The availability of endoscopy and CT has resulted in a decline in fluoroscopic procedures; nonetheless fluoroscopy remains an important and frequently used procedure in the pediatric patient, particularly in the US. In a survey of pediatric radiologists conducted by SCORCH (Society of Chairmen of Radiology in Children’s Hospitals) in 2007 the mean number of annual fluoroscopies reported per surveyed hospital was 4,296. Approximately 35% of pediatric fluoroscopic studies are voiding cystourethrograms (VCUG), 30% upper gastrointestinal studies( UGI), and 7% contrast enemas, with miscellaneous categories comprising the remainder. In addition to Diagnostic Imaging, there are several other sources of fluoroscopic radiation, including fluoroscopy for orthopedic procedures, fluoroscopy in the OR for central line placements and other procedures, and fluoroscopy by other services, such as Gastroenterology and Cardiology.

Absolutely. There are many techniques that can be used that dramatically decrease the amount of radiation children are exposed to while still allowing diagnostic quality images (See sections on individual studies (UGI, VCUG, Contrast enema, Information for Radiologists, General Principles for Clinical Diagnostic examinations)

These include: Having a clear understanding of the patient’s problems and goals of the study is important, and providing a detailed history to the radiologist is very important to achieve this goal. It is also very important to limit fluoroscopic time in general and use of magnification mode in particular; careful collimation to the area of interest and appropriate shielding, bringing the x-ray source as close as possible to the image intensifier, matching tube output (kVp and mAs) to the size of the child, utilizing grid- controlled pulsed digital fluoroscopic equipment with adjustable frame speeds and half dose key as well as last image hold and capture capability are also important measures to optimize the examination.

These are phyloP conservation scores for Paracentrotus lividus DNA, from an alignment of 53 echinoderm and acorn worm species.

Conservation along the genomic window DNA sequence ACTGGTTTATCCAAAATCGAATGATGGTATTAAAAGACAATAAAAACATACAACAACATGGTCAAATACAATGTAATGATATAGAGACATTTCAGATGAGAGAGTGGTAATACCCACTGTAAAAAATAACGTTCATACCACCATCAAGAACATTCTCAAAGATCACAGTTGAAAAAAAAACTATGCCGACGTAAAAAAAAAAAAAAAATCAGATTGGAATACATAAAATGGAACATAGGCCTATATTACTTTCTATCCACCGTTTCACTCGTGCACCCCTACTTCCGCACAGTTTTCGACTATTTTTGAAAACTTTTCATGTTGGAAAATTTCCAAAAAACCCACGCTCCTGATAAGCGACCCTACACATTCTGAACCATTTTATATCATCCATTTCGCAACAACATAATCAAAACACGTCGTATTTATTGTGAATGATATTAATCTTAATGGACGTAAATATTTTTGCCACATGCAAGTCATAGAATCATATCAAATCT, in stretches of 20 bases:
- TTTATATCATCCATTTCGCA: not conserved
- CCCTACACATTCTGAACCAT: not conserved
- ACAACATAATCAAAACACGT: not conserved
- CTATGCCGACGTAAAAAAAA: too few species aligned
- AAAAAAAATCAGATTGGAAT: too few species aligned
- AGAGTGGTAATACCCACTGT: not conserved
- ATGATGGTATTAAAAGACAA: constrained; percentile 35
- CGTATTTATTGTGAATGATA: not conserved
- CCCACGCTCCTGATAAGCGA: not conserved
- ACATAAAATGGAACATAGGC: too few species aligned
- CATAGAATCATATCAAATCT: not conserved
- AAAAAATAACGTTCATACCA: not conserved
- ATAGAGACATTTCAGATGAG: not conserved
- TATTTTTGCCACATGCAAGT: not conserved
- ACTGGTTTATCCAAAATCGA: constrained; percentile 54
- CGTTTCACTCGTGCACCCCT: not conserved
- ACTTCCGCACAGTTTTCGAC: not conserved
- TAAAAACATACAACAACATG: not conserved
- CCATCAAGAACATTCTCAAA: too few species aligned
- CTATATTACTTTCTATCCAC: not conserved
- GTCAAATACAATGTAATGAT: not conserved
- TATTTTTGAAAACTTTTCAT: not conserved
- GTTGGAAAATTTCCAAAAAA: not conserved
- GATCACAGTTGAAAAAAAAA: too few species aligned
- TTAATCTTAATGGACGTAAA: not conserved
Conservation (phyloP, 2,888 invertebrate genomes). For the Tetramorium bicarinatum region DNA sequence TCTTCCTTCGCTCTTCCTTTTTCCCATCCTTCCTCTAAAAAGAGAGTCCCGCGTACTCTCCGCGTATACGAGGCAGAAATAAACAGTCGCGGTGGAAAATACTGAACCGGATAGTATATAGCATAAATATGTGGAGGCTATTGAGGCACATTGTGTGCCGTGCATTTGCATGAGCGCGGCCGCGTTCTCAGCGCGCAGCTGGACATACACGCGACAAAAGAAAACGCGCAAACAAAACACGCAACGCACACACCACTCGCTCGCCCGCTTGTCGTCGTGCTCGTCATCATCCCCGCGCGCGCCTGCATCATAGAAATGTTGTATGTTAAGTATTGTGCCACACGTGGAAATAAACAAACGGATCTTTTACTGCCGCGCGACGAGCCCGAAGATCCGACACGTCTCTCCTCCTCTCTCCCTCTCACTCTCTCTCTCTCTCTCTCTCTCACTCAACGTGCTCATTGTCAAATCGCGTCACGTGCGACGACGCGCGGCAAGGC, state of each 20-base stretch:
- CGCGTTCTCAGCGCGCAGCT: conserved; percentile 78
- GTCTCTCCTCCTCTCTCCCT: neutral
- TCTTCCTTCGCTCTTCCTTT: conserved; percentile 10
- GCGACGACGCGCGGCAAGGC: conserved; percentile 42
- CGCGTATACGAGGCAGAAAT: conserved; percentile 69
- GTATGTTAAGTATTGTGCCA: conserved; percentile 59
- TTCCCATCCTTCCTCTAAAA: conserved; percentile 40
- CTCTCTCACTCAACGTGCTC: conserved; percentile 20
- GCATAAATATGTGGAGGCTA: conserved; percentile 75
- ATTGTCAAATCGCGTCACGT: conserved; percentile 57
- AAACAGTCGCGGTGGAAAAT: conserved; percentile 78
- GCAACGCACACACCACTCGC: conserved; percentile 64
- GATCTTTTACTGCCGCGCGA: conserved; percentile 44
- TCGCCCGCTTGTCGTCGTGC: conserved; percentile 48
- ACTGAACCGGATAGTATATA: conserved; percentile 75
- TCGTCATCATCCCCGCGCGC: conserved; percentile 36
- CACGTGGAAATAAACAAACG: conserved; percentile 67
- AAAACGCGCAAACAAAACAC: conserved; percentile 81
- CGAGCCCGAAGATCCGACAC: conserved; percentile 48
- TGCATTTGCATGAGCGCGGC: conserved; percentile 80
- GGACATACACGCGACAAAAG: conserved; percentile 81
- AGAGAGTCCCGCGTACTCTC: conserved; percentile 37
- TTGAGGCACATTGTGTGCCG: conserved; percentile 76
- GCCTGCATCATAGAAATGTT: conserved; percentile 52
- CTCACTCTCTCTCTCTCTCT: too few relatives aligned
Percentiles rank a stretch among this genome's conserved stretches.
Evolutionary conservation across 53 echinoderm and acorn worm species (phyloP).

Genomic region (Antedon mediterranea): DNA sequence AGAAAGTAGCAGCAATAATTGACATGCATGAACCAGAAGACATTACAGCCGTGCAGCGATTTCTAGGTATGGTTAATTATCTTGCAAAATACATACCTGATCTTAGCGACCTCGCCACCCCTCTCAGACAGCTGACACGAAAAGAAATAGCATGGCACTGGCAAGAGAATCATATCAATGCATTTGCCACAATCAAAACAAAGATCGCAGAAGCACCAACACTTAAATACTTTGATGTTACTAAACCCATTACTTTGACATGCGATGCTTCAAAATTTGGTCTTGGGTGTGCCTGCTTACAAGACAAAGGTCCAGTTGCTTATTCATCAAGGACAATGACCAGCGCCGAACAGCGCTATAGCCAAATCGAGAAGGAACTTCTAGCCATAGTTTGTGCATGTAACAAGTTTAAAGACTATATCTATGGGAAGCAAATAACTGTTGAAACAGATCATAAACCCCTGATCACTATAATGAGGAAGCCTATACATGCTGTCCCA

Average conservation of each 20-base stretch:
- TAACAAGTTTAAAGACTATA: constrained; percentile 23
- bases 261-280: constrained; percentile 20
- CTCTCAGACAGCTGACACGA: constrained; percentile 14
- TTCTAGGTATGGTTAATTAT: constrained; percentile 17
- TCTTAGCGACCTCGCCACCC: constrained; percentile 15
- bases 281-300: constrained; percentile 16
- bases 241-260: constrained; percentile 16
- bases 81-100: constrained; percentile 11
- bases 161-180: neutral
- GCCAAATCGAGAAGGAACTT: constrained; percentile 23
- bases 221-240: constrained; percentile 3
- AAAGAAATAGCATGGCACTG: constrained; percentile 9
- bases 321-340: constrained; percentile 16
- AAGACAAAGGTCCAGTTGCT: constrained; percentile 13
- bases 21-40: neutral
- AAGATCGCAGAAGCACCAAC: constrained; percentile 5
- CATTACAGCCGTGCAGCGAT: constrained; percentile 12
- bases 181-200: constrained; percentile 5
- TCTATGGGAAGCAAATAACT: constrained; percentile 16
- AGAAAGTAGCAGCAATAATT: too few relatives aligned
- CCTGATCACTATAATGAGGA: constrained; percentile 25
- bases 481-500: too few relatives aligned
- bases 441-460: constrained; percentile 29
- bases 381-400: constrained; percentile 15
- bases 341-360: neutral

While there may be intrinsic variability dependent upon equipment manufacturer and institution, there are a number of published suggested techniques that facilities can use that provide substantial dose savings. Work with a physicist is very important in the appropriate set-up of fluoroscopic equipment, particularly its adaptation to optimal pediatric imaging.

Fluoroscopic studies are often very useful and can provide valuable and even lifesaving medical information. As with any test, there should be clear reasons to order the study. In some situations ultrasound or occasionally magnetic resonance imaging could provide similar information without exposing a child to radiation. The American College of Radiology (ACR) publishes appropriateness criteria for pediatric conditions that discuss the utility of various imaging strategies. Discussing the clinical situation and medical information with the pediatric radiologists providing your imaging services can help determine whether an alternative test might be better. If a fluoroscopic study is needed, ensure that your imaging facility uses appropriate fluoroscopic equipment, protocols and techniques for children, and that those performing and interpreting these pediatric studies are qualified and experienced.

The diagnostic benefit that the study can provide in the short-term usually outweighs the long-term risks. While it seems that informing parents might deter them from acquiescing with potentially important studies, recent research regarding CT found that parents who were told about the risks and benefits still agreed to have the study performed ( Larson DB, et al. Informing parents about CT radiation exposure in children: it’s OK to tell them. AJR 2007;189:271-275).. You should not hesitate to discuss the potential radiation risks with patients and families.

Without asking, you won’t know. Some facilities may not have fluoroscopic equipment suitable for children or experienced personnel who frequently perform pediatric procedures and may not adequately adjust dose techniques for children or limit the fluoroscopic time and number of spot films or overhead X-rays that are typically obtained in adults.

Ask:

  • If the facility is accredited by the ACR
  • If the technologists are credentialed
  • How frequently the facility performs the requested fluoroscopic study in children
  • If the equipment is optimized for pediatric patients
  • If a board certified radiologist or pediatric radiologist will be performing and interpreting the study

Return to the “What can I do?” section of this website for specific guidelines and suggestions for every member of the imaging team including specific recommendations.

Beverly Newman, MD, FACR